Pathological pettiness sustains the group’s immaturity—an attention to peccadilloes and stray desires excessive in both constancy and intensity. Jerry manually changes the size on his jeans from 32 to 31, while George craves romance with a woman—any woman—who cannot speak English. Kramer refuses sandwiches lacking Dijon. There are complex, time-consuming machinations toward trivial ends: Elaine pretends to live in a janitor’s closet so that she is eligible for deliveries from a favorite Chinese restaurant, and Jerry drugs a woman in order to play with her antique toy collection. Kramer reassembles the set from the Merv Griffin Show in his living room.
Largely, the group avoids the question of how to proceed in adult life simply by declining to do so. Still, the skin occasionally peels back. In a moment of reflection, Jerry wonders whether perhaps there isn’t more to life. “Let me clue you in on something,” Kramer counsels. “There isn’t.”
Elsewhere, George admits that all he has to live for is his morning pickup of the daily News. “There’s a void, Jerry. There’s a void,” he says.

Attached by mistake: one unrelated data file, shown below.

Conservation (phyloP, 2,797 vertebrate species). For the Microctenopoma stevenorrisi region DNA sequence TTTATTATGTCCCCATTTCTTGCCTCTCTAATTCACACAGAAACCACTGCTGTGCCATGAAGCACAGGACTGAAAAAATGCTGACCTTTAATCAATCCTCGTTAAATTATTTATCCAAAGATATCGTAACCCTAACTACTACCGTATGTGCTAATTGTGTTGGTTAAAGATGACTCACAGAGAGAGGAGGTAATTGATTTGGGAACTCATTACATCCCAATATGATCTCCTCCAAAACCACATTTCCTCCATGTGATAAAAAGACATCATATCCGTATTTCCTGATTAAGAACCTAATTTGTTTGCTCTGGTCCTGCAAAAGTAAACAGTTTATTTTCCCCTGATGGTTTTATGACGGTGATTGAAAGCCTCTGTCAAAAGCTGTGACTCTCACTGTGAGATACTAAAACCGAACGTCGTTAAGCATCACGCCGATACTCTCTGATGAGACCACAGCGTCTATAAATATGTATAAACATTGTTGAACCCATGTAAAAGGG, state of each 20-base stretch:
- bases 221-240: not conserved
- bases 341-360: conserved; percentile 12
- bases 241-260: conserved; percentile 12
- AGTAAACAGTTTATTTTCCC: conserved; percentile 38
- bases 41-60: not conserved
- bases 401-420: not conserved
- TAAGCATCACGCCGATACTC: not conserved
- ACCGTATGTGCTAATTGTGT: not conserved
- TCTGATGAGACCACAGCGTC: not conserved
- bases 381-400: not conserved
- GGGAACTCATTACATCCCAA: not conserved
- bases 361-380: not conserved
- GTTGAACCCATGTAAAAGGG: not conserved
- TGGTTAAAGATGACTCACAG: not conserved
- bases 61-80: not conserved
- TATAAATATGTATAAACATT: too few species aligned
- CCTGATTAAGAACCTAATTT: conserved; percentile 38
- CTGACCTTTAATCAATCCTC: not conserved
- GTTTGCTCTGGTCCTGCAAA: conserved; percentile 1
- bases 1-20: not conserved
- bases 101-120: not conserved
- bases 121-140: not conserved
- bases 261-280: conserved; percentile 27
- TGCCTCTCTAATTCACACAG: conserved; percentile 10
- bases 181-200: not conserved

In a recent profile in the New York Times Magazine, Seinfeld confesses that his standup act largely addresses “the pointlessness of life itself”: “I’ve got jokes where I’m saying your life sucks, your possessions are garbage, you’re not important,” he said. “If it wasn’t for my kids, I’m pretty much done with living. There’s always something missing.”
I spent the bulk of my first years after college in an interior bullpen on the 23rd floor of a Manhattan law office. Lehman Brothers had folded and our client list seemed to include every extant global bank. I put together flowcharts and spreadsheets, binders intricate with tabbing systems. I made thousands of photocopies. On whiteboards in corner offices, Ivy Leaguers drew Cat’s Cradle diagrams, trying to parse financial mechanisms that produced nothing you could hold, and which had blackened many windows. They were so complicated that their designers struggled to explain—even to counsel—how they functioned, or what, exactly, they were supposed to do. Apparently arbitrary deadlines saw people blustering importantly through corridors, and at day’s end we had completed many tasks and felt tired and deserving.